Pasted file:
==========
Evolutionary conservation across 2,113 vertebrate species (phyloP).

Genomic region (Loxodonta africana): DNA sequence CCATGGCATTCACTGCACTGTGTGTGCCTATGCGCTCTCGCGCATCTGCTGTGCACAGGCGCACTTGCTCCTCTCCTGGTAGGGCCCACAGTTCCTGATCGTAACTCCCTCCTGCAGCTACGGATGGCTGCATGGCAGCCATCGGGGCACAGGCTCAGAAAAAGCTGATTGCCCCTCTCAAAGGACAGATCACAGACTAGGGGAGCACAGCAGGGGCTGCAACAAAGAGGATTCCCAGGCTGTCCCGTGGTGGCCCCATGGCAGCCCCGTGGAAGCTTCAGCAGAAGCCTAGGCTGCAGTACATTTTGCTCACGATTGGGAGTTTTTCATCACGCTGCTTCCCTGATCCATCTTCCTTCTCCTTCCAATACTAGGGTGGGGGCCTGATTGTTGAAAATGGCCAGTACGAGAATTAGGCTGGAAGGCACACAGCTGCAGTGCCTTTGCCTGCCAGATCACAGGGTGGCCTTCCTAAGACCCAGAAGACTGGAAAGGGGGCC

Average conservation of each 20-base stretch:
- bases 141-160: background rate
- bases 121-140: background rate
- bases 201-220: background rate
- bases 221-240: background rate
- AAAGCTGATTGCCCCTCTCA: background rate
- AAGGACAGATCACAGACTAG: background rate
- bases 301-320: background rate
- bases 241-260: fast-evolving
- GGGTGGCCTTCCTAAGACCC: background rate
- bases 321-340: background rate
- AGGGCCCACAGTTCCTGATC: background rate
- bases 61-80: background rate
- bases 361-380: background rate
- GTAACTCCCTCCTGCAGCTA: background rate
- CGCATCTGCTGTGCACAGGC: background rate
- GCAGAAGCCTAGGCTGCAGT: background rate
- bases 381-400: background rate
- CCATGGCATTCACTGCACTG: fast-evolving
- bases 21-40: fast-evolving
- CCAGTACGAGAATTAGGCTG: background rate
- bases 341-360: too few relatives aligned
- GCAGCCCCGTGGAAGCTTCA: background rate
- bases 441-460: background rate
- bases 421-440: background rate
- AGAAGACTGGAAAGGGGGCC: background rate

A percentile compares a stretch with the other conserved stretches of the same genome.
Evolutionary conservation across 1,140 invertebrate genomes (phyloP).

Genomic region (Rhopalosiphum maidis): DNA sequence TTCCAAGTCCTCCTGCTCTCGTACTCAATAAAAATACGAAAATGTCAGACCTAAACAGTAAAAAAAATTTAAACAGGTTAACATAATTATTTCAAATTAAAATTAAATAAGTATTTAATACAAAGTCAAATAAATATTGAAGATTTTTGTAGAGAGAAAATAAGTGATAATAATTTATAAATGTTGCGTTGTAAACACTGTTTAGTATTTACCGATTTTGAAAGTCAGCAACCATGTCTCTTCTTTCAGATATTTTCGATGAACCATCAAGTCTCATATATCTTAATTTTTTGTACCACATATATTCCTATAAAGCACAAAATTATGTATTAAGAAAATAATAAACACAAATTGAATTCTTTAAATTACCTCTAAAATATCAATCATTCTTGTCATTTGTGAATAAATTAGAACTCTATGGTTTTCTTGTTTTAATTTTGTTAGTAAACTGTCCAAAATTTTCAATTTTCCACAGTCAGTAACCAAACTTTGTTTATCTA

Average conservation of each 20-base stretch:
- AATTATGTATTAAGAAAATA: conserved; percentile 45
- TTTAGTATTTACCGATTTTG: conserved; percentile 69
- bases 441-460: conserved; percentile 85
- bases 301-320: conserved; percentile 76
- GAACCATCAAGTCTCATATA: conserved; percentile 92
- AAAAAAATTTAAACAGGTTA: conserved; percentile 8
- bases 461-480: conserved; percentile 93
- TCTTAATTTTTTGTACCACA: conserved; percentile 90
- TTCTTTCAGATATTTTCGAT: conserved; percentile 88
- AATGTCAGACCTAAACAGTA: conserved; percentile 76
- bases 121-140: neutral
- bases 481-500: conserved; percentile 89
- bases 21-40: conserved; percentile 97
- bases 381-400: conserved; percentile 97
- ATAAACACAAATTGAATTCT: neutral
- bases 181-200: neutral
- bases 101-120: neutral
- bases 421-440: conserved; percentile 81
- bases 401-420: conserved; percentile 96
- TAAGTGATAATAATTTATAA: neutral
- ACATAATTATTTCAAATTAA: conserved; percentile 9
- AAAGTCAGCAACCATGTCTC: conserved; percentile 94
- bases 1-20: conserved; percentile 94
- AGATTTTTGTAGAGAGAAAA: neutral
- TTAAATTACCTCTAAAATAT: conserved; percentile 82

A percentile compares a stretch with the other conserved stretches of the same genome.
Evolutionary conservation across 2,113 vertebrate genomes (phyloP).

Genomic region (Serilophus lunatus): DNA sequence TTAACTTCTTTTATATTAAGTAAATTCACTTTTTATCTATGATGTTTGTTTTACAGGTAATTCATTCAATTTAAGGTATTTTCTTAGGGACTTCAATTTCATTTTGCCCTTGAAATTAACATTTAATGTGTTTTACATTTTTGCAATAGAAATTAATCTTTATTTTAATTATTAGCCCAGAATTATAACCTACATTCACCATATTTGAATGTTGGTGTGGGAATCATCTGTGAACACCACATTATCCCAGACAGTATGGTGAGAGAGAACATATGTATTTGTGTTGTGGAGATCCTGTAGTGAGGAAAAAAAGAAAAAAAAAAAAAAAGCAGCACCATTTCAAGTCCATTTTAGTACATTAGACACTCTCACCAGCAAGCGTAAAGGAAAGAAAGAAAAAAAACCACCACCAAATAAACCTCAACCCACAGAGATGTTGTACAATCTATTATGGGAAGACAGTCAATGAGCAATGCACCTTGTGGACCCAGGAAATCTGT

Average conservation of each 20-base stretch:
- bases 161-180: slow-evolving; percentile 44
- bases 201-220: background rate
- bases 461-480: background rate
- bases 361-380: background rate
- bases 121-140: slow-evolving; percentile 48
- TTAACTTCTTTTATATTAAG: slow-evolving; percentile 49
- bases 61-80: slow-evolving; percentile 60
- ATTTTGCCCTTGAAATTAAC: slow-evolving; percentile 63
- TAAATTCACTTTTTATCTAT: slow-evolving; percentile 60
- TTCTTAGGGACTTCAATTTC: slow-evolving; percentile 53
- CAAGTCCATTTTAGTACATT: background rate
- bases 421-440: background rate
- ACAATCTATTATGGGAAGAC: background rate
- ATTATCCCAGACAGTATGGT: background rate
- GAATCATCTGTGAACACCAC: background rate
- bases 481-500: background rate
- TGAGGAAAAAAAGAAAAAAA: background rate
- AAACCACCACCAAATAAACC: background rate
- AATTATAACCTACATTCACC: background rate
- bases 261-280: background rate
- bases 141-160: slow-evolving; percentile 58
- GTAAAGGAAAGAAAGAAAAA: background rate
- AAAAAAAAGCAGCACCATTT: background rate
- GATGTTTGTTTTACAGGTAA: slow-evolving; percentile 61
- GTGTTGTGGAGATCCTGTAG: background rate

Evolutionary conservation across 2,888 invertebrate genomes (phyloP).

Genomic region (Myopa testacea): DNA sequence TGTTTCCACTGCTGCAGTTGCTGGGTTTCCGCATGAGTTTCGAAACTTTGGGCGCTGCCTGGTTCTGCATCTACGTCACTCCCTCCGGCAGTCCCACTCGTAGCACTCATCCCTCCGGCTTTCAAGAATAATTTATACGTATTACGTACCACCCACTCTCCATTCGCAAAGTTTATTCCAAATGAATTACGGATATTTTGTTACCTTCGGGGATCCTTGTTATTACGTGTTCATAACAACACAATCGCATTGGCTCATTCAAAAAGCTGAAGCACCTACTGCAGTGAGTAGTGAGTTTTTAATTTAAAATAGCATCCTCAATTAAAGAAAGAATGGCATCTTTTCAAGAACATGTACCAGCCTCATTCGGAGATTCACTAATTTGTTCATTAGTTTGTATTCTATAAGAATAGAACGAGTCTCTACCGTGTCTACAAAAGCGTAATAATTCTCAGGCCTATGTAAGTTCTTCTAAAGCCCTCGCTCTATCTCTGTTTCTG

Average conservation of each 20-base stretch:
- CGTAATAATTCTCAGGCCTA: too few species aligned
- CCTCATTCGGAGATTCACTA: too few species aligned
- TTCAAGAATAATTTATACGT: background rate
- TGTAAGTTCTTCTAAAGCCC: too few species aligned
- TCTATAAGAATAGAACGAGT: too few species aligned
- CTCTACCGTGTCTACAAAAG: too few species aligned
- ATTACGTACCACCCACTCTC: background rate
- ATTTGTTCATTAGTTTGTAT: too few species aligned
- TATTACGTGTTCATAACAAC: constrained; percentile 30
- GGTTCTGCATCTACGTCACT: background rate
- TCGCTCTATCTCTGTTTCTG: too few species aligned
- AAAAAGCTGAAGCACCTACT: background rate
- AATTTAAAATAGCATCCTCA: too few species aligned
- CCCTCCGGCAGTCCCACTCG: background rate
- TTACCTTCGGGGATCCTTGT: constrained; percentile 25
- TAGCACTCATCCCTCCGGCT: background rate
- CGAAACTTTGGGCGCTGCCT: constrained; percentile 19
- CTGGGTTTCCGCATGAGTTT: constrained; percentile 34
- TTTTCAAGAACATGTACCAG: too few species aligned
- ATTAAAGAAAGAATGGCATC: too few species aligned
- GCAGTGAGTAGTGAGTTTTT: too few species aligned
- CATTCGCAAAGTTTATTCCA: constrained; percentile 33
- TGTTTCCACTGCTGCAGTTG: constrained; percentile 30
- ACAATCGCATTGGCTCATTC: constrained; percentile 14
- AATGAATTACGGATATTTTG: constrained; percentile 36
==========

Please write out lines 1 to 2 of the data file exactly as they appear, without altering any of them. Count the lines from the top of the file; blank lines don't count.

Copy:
Evolutionary conservation across 2,113 vertebrate species (phyloP).

Genomic region (Loxodonta africana): DNA sequence CCATGGCATTCACTGCACTGTGTGTGCCTATGCGCTCTCGCGCATCTGCTGTGCACAGGCGCACTTGCTCCTCTCCTGGTAGGGCCCACAGTTCCTGATCGTAACTCCCTCCTGCAGCTACGGATGGCTGCATGGCAGCCATCGGGGCACAGGCTCAGAAAAAGCTGATTGCCCCTCTCAAAGGACAGATCACAGACTAGGGGAGCACAGCAGGGGCTGCAACAAAGAGGATTCCCAGGCTGTCCCGTGGTGGCCCCATGGCAGCCCCGTGGAAGCTTCAGCAGAAGCCTAGGCTGCAGTACATTTTGCTCACGATTGGGAGTTTTTCATCACGCTGCTTCCCTGATCCATCTTCCTTCTCCTTCCAATACTAGGGTGGGGGCCTGATTGTTGAAAATGGCCAGTACGAGAATTAGGCTGGAAGGCACACAGCTGCAGTGCCTTTGCCTGCCAGATCACAGGGTGGCCTTCCTAAGACCCAGAAGACTGGAAAGGGGGCC